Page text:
Comics: Street Angel, Outfitters, Handy Dandy Suicide Guide, anthologies – True Porn 1 and 2, Orchid 2, Meathaus 8, Typewriter, Porn Hounds, Project: Superior, Project: Romantic, SPX 2005
Making comics since year of: 1999
Art education/schools attended: Indiana University of Pennsylvania (BFA, graphic design/painting)
Pencils: I use a lead holder (I prefer how these feel compared with a mechanical pencil) and usually HB lead (or whatever I have handy 2H, 2B). Sometimes I use non-repro blue lead (not often though). I don’t care much about lead. I want something that isn’t too soft (to minimize smudging) and isn’t too hard (so I don’t make impressions in the paper).
Inks: For brushes I use Dr. Martin’s Tech Ink. I order big bottles of this stuff from some place in Tampa. I’ve never used Dr. Martin’s Black Star hi-carb ink, but I hear that stuff is pretty good. One of my friends prefers it to the Tech Ink. For pen nibs I use Higgins Engrossing ink. It’s a little thinner than the Dr. Martin’s and flows pretty well from a Hunt 102 nib.
Brushes: My favorite brushes are Raphael 8404s. I’ve tried other sable brushes including the much-heralded Windsor-Newton series 7s, and nothing I’ve tried compares to the snap and quality of the Raphael 8404s. I have a few sizes, but mostly use a size 4 for everything. A tip for using a brush, load the tuft with ink, then lightly drag the brush on a napkin, paper towel, or piece of scrap paper or cardboard. As you drag the brush, twirl it slightly and pull it away from the paper. You should have a sharp point on a brush loaded with ink.
Pens: Mostly a Hunt102. I’ll use rapidographs for panel borders sometimes. I’ve also tried lots of various pen nibs with varying results. The 102 is pretty good for lines of varying weight, cross hatching, whatever.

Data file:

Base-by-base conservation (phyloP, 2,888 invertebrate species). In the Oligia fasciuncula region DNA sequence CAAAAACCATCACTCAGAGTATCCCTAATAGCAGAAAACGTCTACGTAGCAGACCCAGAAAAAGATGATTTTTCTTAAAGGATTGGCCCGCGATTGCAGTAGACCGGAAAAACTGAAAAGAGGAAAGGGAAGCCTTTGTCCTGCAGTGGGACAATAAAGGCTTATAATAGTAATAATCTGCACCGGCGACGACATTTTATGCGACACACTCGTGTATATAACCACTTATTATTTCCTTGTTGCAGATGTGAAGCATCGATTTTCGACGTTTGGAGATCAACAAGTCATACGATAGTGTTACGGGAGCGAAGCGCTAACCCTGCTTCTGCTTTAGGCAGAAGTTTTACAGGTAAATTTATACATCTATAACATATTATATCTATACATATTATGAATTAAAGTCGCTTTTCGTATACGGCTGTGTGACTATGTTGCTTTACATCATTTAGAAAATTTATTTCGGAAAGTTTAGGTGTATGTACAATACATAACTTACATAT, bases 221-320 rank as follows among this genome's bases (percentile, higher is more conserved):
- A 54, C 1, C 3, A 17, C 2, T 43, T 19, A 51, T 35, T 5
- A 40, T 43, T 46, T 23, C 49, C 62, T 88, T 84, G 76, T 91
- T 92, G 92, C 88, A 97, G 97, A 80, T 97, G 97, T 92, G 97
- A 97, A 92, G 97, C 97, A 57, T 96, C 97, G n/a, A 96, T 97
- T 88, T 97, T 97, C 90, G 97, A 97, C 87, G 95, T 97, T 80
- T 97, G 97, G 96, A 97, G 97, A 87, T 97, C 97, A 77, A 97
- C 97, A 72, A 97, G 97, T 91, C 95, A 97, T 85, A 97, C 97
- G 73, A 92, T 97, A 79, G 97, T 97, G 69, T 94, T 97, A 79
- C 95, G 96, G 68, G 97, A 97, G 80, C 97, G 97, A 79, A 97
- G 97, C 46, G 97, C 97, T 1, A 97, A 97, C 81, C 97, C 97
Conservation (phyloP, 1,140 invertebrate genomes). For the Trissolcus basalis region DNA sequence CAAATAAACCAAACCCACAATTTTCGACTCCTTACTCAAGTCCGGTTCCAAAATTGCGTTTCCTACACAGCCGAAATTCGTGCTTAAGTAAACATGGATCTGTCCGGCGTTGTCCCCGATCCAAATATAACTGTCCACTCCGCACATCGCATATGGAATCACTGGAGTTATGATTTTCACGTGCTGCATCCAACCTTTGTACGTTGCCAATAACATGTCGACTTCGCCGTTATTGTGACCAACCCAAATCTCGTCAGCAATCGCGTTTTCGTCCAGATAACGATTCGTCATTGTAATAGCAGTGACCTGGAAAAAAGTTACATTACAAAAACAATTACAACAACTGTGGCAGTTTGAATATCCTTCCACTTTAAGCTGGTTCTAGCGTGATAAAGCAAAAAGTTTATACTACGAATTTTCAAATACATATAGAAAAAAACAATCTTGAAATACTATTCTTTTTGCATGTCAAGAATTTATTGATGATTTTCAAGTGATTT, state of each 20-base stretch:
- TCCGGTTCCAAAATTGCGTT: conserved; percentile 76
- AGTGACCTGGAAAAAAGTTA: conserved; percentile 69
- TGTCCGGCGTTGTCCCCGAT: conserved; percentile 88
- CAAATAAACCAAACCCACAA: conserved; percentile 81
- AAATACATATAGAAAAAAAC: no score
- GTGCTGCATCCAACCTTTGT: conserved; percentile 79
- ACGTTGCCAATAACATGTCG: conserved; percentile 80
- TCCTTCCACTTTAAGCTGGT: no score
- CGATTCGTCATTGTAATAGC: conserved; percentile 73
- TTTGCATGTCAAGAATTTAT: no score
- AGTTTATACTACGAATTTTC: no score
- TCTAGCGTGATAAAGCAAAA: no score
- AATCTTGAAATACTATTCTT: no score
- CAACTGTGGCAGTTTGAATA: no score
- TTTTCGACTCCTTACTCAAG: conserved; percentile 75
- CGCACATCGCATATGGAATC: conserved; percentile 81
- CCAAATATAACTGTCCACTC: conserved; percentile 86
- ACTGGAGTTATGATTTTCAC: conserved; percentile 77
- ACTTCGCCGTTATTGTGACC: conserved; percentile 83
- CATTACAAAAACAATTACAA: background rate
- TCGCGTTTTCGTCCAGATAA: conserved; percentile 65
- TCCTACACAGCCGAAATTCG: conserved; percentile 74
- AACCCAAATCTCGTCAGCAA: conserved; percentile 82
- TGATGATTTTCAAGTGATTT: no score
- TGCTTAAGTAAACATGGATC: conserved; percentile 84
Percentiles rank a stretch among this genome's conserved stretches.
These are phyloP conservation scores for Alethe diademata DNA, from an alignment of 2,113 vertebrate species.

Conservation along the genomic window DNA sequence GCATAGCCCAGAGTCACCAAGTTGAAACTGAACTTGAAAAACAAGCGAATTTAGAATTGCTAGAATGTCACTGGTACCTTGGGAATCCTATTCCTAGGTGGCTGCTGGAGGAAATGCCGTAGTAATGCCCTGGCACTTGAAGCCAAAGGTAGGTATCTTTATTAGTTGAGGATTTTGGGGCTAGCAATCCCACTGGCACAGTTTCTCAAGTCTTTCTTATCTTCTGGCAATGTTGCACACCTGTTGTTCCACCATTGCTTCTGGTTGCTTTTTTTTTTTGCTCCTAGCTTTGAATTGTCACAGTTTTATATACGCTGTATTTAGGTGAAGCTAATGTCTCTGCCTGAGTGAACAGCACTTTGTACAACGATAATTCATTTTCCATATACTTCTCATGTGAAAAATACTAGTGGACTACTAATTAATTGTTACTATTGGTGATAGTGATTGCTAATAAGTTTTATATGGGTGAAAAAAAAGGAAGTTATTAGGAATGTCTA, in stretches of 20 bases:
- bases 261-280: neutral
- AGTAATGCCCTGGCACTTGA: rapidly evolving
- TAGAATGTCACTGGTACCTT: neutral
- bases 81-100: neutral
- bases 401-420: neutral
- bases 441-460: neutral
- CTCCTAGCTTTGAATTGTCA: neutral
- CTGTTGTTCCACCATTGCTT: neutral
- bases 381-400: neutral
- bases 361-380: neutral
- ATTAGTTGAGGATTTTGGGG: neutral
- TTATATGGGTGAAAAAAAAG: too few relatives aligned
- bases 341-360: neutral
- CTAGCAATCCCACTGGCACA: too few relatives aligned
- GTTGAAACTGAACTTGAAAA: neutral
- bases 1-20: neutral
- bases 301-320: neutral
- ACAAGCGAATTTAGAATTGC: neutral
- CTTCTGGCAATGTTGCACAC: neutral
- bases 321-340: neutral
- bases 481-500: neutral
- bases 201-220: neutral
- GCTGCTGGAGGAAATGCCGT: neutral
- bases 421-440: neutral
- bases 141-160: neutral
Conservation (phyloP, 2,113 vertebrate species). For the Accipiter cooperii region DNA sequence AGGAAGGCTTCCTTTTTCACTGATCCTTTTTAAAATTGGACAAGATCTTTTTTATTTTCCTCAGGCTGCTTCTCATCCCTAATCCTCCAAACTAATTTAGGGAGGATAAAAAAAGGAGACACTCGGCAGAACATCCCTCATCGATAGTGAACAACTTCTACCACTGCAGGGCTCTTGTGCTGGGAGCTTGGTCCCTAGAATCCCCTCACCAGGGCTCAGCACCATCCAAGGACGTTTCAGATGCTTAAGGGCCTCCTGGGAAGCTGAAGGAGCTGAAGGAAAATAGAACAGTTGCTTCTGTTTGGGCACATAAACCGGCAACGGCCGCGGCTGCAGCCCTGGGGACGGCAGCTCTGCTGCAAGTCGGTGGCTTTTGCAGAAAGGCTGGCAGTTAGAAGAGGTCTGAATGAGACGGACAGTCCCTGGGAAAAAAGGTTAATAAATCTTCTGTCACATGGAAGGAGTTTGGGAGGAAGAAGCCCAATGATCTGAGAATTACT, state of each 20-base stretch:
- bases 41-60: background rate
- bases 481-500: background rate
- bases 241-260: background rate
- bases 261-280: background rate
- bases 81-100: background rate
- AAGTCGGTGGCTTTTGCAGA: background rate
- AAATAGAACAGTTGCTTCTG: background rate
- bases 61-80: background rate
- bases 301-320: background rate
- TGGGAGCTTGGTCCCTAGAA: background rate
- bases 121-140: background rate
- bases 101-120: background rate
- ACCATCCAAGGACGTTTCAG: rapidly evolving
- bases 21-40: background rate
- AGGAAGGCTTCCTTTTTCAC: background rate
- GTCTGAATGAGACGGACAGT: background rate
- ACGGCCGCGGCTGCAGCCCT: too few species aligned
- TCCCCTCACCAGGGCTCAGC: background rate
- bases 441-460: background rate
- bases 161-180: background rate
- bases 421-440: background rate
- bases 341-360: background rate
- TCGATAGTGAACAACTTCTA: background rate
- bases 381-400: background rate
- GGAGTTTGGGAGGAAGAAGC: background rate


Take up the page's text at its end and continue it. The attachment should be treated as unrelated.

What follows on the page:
Paper: Strathmore Bristol Smooth. This is sold in pads of 20 sheets or so. It’s cheap paper but its surface works well with pen and brush. The thing I look for in paper is a smooth surface (hot press, plate finish). Surface is really a matter of taste so it’s a good idea to try a variety of papers and see what works.
Lettering: Speedball C-6 nib, Hunt 102, Hunt 107, Microns; I also use an Ames lettering guide.
Color: I tend to color very little. When I do, I usually color on the computer (Photoshop). Occasionally I’ll use a cheap watercolor set, color pencils, or scanned samples of something (for texture or color).
Layout/ Composition: I often do thumbnails directly on script pages or whatever is handy – scraps of paper, notebook, sketchbook. I don’t always do page breakdowns, but I should. I tend to work on layouts much smaller than they will be drawn or printed.
Convention Sketches (when different from illustrations done in the studio): I suck hard at convention sketching.
Tool timeline, starting from when you began drawing in any serious way until the present, and what spurred the changes: I used to use cheap nylon brushes for inking. I did this for a few years. I can’t remember what prompted the upgrade to sable brushes, but this started around Street Angel 3. I don’t remember when I started using pen nibs either. But a funny story about nibs. Hunt102s are really cheaply made. As a result like 1 out of 3 are garbage. I didn’t know this when I started monkeying with them. So I bought a 102 because I read that’s what someone used (Todd McFarlane?). I couldn’t use it. It kept snagging on the paper and ink would just splatter everywhere. I was frustrated and just gave up on pens for a couple years and only used brushes. Now I like pens a lot. So don’t get frustrated if a nib doesn’t agree with you. It also helps to have paper with a smooth surface. If the paper has a rough surface, fibers can get caught in the nib and then horrible things happen. I think I went back to pens after seeing work by Sammy Harkham, Anders Nelson, and Dave Cooper and falling in love with their pen lines.
What tools you'd never use, and why: Regular Higgins ink is terrible. Very inconsistent.
And lastly, any advice you'd like to give: Don’t get too hung up on tools. There’s no Holy Grail drawing tool that will make a bad drawing look good. Use whatever is handy, whatever you can afford, or whatever you just like to draw with.
Thank you, I really enjoyed Jim's entry...I'm taking a break from my love/hate relationship with pen nibs for a while and am trying to rediscover brushes. Loving the blog, MK...keep up the great work!
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